Editor's note: Rockies owner Dick Monfort says the Rockies won't be sellers at the deadline and, in fact, would like to add another starting pitcher. We'll play along.
The Rockies need pitching.
The Rockies desperately need pitching.
The current state of the Colorado Rockies pitching staff is such that if they were to parade through your living room with banners and signs proclaiming who they were, they would still look like complete strangers.
I must disagree with our friends Tyler Maun and Anthony Masterson over at the Purple Dino Podcast in their reaction to the statement that the organization intends to target pitching at the trade deadline rather than look to be traditional "sellers."
Firstly, I'm with Purple Row Hall-of-Famer Sage Farron in his stance against the false dichotomy of the "buyer/seller" mind-frame. I think it's perfectly reasonable to be both and neither depending on the circumstances.
My position is (perhaps oddly) that the Rockies should fall into that category. Okay, did we all follow that? I think they should either stand pat for now (and search everywhere for pitching in the offseason) or make moves now to add whatever kind of pitching they can find, whether it be major league-ready talent or prospects.
Take a look at the Rockies' lineup. It ain't too bad. When fully healthy, it's super scary, and while it can always be improved, the Rockies should only be looking to trim around the edges for the future (sorry, but I'm looking at you Charlie Culberson).
It only takes one look at the names to see that the Rockies absolutely cannot afford to stand pat in the arm department if they want to avoid the catastrophe that has been this season. The game is a battle for an invisible cube hovering over the plate, and the Rockies cannot afford to continue to lose that battle from the hill eight times out of 10.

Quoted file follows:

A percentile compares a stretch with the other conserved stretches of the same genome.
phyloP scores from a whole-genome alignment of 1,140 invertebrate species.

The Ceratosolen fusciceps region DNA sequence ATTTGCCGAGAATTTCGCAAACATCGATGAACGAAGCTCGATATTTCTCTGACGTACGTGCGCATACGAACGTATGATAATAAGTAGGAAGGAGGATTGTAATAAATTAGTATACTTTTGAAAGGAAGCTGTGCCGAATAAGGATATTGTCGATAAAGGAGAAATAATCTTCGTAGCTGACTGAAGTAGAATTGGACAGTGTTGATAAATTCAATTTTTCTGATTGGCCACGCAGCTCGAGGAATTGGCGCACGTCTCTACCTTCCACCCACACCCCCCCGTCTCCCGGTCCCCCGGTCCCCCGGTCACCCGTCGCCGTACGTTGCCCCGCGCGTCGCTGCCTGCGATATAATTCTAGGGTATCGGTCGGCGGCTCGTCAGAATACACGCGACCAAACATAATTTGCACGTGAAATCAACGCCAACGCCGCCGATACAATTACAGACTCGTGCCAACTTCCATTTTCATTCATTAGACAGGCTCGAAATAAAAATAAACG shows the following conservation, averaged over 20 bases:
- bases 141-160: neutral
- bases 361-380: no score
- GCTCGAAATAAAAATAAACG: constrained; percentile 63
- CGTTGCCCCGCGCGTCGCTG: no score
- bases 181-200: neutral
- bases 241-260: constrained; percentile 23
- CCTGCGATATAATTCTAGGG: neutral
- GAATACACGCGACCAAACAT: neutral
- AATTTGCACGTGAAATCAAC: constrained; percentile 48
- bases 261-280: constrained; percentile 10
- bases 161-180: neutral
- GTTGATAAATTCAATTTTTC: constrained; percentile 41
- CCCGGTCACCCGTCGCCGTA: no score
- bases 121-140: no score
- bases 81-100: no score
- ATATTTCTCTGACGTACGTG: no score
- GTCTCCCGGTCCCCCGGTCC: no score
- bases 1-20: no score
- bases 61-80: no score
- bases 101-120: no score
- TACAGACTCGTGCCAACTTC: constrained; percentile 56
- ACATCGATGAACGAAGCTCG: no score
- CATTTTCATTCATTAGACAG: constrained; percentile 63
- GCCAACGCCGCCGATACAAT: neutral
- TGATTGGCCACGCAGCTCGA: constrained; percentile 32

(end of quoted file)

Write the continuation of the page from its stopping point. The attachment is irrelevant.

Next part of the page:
Let this resonate: Colorado has no fewer than 10 pitchers from whom they could get absolutely nothing next season.
Jhoulys Chacin may need the whole season to recover from injury or may simply have lost his velocity and mechanics, leaving him a shadow of his former self. Or not.
Jorge De La Rosa has been decent, but nowhere near as good as he was in 2013 and is getting older while I type this sentence. He might be on his way out the door. He might price the Rockies out of retaining him. He might just significantly decrease in value because the nature of the universe in entropy. Or not.
Brett Anderson might be broken. He might get well, then get broken again. He might not be able to pitch well again because he has been broken so many times. He might take down his Twitter account. Or not.
Eddie Butler may be injury prone. He may be too young or inexperienced in 2015 for a role near the top of the rotation that he may need to fill out of necessity. He may just turn into a pumpkin. Or not.
Jon Gray may be ready for prime time. Or not.
Jordan Lyles may have been a mirage. Or not.
Tyler Matzek may just keep getting better and better and prove to be a late bloomer. He may just end up as the walk machine we all feared he might be. Or not.
Tyler Chatwood is having Tommy John surgery. We all has a sad. He won't be available for any significant role in 2015. No "or not" for that one. His future may be as incredibly successful male model ... (ha!) or not!
Then there's Christian Bergman, who needs to show dramatic improvement (and may) in order to be ready for the big leagues. And I won't discount Tyler Anderson for next season as he has shown some great stuff in Tulsa this year, though again you can't necessarily count on anything from him at all.
Darth Jiminy Cricket, this is a mess.
So to quote one of the all-time great songwriters -- Shakira -- the Rockies should be looking for pitching "whenever, wherever."
I was bummed when the Rockies didn't land Jason Hammel last offseason and again when he was traded from the Cubs to the A's -- who, you might have heard, are not the Rockies.